When people get sick or hurt, they lose huge numbers of cells. For example, as pointed out in an article in Futurity, "The damage from a major heart attack could cost you around five billion heart cells. Future stem cell treatments will require this number and more to ensure those cells are replaced and improve your chances of survival." Scientists from the University of Nottingham in the United Kingdom have found a completely synthetic substrate that could have the ability to grow billions of stem cells to reproduce them in factory-like fashion (http://feedly.com/i/subscription/feed/http://www.futurity.org/feed/).
The objective is the mass production of human embryonic (pluripotent) stem cells to act as an "off-the-shelf product for clinical use in the treatment of the heart, liver and brain." To make this happen, researchers have been looking for polymers on which to grow human pluripotent stem cells and differentiate them according to function, billions at a time. They used a high throughput materials discovery approach to find the human-made material, free from possible contamination and batch variability.
According to the National Institutes of Health, "Human embryonic stem cells (hESCs) are generated by transferring cells from a preimplantation-stage embryo into a plastic laboratory culture dish that contains a nutrient broth known as culture medium. The cells divide and spread over the surface of the dish. In the original protocol, the inner surface of the culture dish was coated with mouse embryonic skin cells specially treated so they will not divide. This coating layer of cells is called a feeder layer. The mouse cells in the bottom of the culture dish provide the cells a sticky surface to which they can attach. Also, the feeder cells release nutrients into the culture medium. Researchers have now devised ways to grow embryonic stem cells without mouse feeder cells. This is a significant scientific advance because of the risk that viruses or other macromolecules in the mouse cells may be transmitted to the human cells" (http://stemcells.nih.gov/info/basics/pages/basics3.aspx).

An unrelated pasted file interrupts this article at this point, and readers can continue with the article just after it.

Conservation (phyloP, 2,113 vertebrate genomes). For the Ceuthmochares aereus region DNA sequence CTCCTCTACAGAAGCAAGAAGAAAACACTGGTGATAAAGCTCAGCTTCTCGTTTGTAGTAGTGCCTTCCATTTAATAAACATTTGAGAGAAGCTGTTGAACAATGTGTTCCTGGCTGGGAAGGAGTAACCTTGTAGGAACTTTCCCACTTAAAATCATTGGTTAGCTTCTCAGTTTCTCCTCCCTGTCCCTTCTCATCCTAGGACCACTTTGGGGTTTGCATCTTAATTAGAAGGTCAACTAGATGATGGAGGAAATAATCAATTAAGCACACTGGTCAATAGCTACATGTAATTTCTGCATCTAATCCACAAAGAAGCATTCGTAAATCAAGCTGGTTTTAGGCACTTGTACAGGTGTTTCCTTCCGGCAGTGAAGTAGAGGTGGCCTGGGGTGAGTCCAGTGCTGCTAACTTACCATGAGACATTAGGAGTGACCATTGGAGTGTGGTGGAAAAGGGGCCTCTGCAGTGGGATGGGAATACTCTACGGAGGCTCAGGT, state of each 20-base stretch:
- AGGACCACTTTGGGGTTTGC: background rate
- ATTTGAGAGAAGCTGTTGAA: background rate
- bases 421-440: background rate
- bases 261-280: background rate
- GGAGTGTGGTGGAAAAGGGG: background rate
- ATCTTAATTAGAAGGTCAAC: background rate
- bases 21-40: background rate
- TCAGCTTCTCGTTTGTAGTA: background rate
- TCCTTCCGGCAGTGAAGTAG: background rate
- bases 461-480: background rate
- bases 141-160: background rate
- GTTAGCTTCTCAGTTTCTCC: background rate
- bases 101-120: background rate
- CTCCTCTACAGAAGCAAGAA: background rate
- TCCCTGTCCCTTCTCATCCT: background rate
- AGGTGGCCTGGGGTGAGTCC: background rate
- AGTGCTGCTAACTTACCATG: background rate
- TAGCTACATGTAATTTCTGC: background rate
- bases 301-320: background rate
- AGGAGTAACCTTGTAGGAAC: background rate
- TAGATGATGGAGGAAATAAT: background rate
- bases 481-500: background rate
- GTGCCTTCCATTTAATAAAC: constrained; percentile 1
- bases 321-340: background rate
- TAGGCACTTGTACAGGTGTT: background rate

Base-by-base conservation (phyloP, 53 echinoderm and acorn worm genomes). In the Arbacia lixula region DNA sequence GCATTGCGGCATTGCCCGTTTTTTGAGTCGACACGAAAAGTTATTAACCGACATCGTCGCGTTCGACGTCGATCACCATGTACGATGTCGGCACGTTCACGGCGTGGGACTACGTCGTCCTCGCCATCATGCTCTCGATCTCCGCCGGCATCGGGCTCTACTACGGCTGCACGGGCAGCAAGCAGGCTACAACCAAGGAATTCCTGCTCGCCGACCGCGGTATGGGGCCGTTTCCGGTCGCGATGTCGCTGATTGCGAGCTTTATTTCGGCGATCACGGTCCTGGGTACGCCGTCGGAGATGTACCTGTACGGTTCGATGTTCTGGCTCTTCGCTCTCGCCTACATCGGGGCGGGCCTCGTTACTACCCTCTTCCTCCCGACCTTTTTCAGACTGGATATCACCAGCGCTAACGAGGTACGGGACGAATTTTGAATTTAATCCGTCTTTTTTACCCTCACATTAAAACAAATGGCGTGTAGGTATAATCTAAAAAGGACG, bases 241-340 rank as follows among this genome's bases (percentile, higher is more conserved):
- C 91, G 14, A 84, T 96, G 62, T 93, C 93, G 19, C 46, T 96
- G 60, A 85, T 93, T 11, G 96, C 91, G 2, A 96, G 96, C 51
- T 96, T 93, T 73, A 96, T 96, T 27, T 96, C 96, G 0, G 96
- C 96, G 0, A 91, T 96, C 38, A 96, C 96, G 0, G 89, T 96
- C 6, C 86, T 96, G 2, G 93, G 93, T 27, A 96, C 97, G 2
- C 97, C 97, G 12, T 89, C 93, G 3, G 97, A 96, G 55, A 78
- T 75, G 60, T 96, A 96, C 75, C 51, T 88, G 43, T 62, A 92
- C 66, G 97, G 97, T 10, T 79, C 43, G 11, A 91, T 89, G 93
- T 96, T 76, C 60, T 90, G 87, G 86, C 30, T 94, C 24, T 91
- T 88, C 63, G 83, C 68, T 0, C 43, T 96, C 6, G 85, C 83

According to Morgan Alexander, professor of biomedical surfaces at University of Nottingham, "The possibilities for regenerative medicine are still being researched in the form of clinical trials. What we are doing here is paving the way for the manufacture of stem cells in large numbers when those therapies are proved to be safe and effective."
As Chris Denning, professor of stem cell biology at the University of Nottingham, explains, "The field of regenerative medicine has snowballed in the last five years and over the coming five years a lot more patients will be receiving stem cell treatments. Clinical trials are still in the very early stages. However, with this kind of product, if we can get it commercialized and validated by the regulators it could be helping patients in two to three years."
Researchers are investigating conditions of the heart, liver and brain for potential stem cell therapy. Stem cells are already being used to treat eye disorders.